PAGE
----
The Ideologue is burdened with responsibility and synchronization. Bucky is adhering to his core principles of an organic and inherent way of doing things. He uses signifying phrases such as “continuous tension”, “whole thinking” and “line of sight.” The Ideologue archetype counts for about 27% of the cultural landscape of Everything I Know.
The Alchemist craves experimentation and the experience of implementation. This is quintessential Bucky, where we see Bucky hands on, where his magic happens. The signifying phrase “design science” appears multiple times. “Energetic geometry” comes into play, as does “revolution.” The Alchemist archetype counts for 36% of the cultural landscape of Everything I Know.
The Realist is driven by codes of viability and scalability. This is the reality check aspect that tempers the others. It includes signifiers such as “tools” and “powerful people.” In the case of Buckminster Fuller, it does not overtake archetypes more critical to his core. The Realist archetype is limited to 16% of the cultural landscape of Everything I Know. This is curious because viability and scalability are common buzzwords in the professional world, yet if introduced too early they short sheet innovation.
The Strategist archetype is driven by the codes of gravitas and integrity. Bucky wants his efforts to be meaningful to the world. This archetype allows for future planning and future proofing. This is where signifiers appear, such as “logical things,” “paying attention” and “pattern integrity.” The Strategist accounts for 21% of the cultural landscape of Everything I Know.
Data: Transcript of 42-hour Everything I Know lecture series, 1975
Data Analysis & Strategy: Tim Stock & Marie Lena Tupot
Computational Linguistics: Taylor Cassidy, PhD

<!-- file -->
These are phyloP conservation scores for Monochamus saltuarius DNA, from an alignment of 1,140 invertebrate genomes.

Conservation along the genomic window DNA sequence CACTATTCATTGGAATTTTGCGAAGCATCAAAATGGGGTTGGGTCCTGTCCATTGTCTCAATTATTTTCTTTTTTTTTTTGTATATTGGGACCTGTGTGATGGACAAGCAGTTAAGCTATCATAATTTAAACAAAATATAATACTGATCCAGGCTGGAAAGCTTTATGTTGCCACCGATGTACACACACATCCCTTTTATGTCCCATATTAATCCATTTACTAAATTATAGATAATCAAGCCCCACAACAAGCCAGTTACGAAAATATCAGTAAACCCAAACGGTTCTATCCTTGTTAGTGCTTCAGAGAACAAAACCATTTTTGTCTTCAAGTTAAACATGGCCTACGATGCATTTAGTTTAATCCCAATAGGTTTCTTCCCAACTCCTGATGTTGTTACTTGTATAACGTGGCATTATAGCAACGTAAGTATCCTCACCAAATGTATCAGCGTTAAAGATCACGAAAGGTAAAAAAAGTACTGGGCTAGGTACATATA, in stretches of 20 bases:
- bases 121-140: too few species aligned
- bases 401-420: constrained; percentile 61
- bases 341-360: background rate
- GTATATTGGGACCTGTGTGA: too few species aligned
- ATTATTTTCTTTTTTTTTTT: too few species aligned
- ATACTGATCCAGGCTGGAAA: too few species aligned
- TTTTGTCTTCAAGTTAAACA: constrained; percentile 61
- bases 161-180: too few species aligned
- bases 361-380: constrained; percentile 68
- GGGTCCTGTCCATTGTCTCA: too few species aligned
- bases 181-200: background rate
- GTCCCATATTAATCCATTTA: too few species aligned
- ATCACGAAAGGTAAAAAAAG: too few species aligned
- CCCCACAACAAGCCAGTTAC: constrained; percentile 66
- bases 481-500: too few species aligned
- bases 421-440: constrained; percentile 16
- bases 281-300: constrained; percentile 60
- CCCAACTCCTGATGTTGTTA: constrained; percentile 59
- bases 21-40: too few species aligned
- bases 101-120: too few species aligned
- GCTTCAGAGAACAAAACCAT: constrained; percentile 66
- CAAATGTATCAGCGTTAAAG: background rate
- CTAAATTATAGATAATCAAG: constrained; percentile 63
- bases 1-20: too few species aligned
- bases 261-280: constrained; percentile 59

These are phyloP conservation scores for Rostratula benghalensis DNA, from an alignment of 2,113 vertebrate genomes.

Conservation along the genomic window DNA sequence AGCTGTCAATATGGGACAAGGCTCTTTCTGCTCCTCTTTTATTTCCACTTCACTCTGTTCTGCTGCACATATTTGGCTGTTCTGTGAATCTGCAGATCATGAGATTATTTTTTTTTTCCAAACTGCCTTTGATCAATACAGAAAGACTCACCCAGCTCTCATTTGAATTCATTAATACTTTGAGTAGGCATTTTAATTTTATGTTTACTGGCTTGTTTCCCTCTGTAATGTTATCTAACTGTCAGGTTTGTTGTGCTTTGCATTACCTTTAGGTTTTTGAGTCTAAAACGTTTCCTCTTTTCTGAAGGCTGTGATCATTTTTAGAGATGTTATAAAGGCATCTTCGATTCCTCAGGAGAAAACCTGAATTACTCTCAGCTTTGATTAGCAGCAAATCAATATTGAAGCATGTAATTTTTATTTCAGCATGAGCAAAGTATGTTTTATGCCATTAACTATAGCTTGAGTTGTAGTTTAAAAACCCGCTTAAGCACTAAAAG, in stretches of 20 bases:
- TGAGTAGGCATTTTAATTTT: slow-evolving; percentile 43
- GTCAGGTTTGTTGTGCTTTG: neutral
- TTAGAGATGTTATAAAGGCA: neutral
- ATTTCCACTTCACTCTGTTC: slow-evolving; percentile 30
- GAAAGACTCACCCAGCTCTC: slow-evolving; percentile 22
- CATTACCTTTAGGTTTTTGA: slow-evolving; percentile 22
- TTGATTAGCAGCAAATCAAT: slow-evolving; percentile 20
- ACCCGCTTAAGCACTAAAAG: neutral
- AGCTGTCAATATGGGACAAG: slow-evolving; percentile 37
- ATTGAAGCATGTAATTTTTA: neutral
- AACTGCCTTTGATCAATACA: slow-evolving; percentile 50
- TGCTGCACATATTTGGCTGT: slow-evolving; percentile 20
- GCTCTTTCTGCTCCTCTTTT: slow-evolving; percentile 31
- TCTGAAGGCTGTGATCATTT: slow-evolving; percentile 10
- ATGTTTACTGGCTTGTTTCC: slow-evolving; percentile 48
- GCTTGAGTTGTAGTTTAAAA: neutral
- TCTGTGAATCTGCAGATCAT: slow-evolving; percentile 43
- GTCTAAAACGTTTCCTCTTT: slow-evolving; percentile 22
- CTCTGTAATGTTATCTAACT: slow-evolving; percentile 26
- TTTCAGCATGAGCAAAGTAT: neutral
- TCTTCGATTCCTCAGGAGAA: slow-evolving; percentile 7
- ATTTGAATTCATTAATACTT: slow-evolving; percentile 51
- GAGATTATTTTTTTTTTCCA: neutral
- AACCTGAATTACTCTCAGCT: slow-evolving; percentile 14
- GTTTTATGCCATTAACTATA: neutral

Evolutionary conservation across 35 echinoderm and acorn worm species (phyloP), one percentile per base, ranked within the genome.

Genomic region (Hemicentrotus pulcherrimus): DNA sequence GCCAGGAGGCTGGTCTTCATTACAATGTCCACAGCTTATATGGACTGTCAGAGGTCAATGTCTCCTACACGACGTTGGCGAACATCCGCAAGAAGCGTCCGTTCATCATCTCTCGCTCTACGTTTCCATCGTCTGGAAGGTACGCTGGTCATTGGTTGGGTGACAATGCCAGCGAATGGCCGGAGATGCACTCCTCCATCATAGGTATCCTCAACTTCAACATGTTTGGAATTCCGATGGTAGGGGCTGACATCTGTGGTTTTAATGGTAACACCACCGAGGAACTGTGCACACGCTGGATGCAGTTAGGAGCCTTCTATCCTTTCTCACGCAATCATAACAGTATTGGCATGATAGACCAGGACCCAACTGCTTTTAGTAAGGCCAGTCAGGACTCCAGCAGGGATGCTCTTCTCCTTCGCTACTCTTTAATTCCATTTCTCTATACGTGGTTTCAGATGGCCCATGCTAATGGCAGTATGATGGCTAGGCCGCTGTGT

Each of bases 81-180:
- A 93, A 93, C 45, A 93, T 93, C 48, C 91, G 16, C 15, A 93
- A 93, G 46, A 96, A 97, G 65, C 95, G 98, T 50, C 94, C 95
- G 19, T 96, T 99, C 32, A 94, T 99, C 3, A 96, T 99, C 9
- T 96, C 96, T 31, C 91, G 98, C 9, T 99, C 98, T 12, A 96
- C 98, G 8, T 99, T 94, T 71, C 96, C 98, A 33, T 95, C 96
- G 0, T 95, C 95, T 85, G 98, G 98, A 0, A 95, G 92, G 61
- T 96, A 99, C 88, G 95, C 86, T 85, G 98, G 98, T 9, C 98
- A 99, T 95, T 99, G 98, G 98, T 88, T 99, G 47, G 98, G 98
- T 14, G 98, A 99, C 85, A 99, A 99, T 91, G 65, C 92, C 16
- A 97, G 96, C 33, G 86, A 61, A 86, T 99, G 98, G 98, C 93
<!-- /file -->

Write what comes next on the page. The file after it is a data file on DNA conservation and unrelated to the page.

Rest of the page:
UX & Design: Dad Jokes, Allison Ball & Nic Sanchez
Development: Kei Yasui
Illustration: Lucilla Tubaro
Applications: DiscoverText, Google News, Google Trends, Instagram, Pearson, UClassify, Urban Dictionary, spaCy, Twitter, IP Street
Copyright scenarioDNA inc.
Patent: System & Method of Culture Mapping, U.S. Patent No. 9,002,755
Culture Mapping the Everything I Know lectures by Buckminster Fuller
Using Culture Mapping to analyze the transcripts of Buckminster Fuller’s Everything I Know, a 42-hour thinking-out-loud lecture series videotaped in 1975.
Language reflects thought
If you don’t yet know about the life of engineering icon Buckminster Fuller, there is no more appropriate time than now to learn. Born in Milton, Massachusetts, 1895, Fuller (or as many know him, Bucky) is the preeminent voice on design innovation and systems thinking. In the late 1940s, he popularized the use of the geodesic dome as a building structure. His process of design was an organic one -- more akin to quartering music than to a eureka moment.
A former Navy man, he was very in tune with navigation and the seas, and is frequently cited for the concept of trim tabbing. (The trim tab on a boat is a miniature rudder -- moving it a little can move the whole ship.) He was on a constant search for meaning, and believed his life’s work should be the property of all humanity. In 1969, the American Humanist Association Association name him Humanist of the Year.
During the last two weeks of January 1975, Bucky delivered a series of 12 lectures spanning 42 hours discussing, literally, everything he knows. The lectures were videotaped -- and recently transcribed by the Buckminster Fuller Institute. They detail the events that compelled him to understand the world, his major inventions, such as the 1927 Dymaxion house, and his pioneering outlook.
Always with an eye toward the big picture, Bucky asks the audience in the second session of his 1975 series, “What is common to all human beings throughout all history? Problem, problem, problem solving. We are here for problem solving,” Our commonality of problem solving is a simple conclusion Fuller arrived at after years of thinking and observation. Yet, as evidenced through Everything I Know, problem solving itself is not so simple. Why? Because problem solving is about understanding humanity. Getting real problem solving right is truly innovation, and it calls for a process of inductive research.